Texas Sorghum: Beneficials Help Manage Sugarcane Aphids in Hale County

Sugarcane aphid colony on underside of sorghum leaf. Photo by Dr. Mo Way

The majority of our program sorghum fields are in a milky dough stage to coloring dough. I can make note of a few area fields with combines starting to make their first turns all the way back to some area sorghum still in whorl stages. It is clear that all area fields have been hit by the sugarcane aphid to some extent.

Sugarcane Aphid (SCA)

We are seeing some very interesting things re-garding the SCA this week. As we watched field after field rebuild with damaging populations following treatment, we braced for another round of SCA treatments in those same fields this week.

Even in fields where we felt we had supe-rior control with our first treatment we were still seeing populations building back up last week. In many of these fields, we were delighted to find the SCA population far below what we were expecting. In others, it was exactly what we expected and additional treatments were triggered.

As myself, Dr. Pat Porter, District 2 Entomologist, and Dr. Ed Bynum, District 1 Entomologist, put our heads together to see what was causing this distinction there were two common themes. First, the fields that did not require retreatment as expected this week did have what we felt was superior control from the first treatment. Secondly, the predator population (the highest I have seen in my career) continues to grow rapidly.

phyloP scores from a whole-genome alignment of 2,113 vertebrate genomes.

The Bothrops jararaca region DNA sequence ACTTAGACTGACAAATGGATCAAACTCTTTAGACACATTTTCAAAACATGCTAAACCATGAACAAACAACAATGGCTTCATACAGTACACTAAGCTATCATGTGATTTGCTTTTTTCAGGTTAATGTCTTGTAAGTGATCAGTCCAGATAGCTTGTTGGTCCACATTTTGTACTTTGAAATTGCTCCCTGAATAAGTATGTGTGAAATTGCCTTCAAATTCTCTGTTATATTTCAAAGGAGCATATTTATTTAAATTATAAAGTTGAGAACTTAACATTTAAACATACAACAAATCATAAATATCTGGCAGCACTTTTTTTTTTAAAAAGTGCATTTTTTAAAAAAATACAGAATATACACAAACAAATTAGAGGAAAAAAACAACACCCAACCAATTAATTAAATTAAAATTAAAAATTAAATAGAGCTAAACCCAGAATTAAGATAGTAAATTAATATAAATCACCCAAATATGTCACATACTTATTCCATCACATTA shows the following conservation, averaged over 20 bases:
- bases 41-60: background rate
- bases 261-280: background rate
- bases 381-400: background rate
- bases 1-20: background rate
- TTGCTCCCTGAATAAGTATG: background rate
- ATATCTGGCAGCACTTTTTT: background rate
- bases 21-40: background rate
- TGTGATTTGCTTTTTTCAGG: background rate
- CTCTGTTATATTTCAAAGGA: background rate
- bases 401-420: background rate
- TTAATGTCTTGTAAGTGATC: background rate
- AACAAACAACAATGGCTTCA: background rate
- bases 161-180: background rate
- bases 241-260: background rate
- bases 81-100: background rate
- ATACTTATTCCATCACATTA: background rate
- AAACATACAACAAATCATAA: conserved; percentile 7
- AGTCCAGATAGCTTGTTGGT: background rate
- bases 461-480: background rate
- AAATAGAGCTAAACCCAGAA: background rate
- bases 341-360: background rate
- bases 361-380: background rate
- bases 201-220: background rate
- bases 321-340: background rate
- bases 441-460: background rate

What we suspect is happening is this: In sorghum fields where we have gotten really good control from our treatments, whether it be first or second, the preda-tors have finally reached a high enough level to have a major impact. In essence, we may have lowered the SCA populations in these good control fields to a point that the predators can clean them up. However, be fare warned because: In fields where our level of control was marginal, we still have SCA increasing despite the same level of predators. These lesser control level fields still required additional treatment for SCA.

This does provide me with some cautious optimism to a hope that we will not be forced into treating repeatedly up until the point where the combine leaves the field. There is a chance, now that the predators appear to be at a high enough level to be a of major assistance behind a good treatment, that with one good hit on these SCA could carry us to black line stage. It also underscores the need to make each SCA treatment count by utilizing proven rates, plenty of water, and silicone based surfactants.

Spidermites (BGM)

While the shock of SCA has gotten most of the attention as the invasive pest, the battle in many corn fields with mites has been just as serious. In our program, we have treated 90% of our mid-maturity stage corn this season but did not add any new fields to this total this week. Predators, environmental conditions, and good control have caused a BGM in corn crash.

We need to re-main vigilant for BGM in our youngest staged corn fields, just now entering dough stage and what should be the best opportunity for the mites to increase in these fields and cause more problems. However, this is September. The nights are cooler, days shorter, and dew/leaf moisture more prevalent. These are all factors that work against BGM populations and the predator population now is much higher than the older fields in our scouting program had to deal with.

We are still noting mites in sorghum also. We have had no sorghum field in our program require treatment for mites, but they are present alongside SCA in all fields. Thus far, the predators have kept the impact of our mites in check but it is also apparent that spidermites and SCA do not coexist in the same location of a leaf very well.




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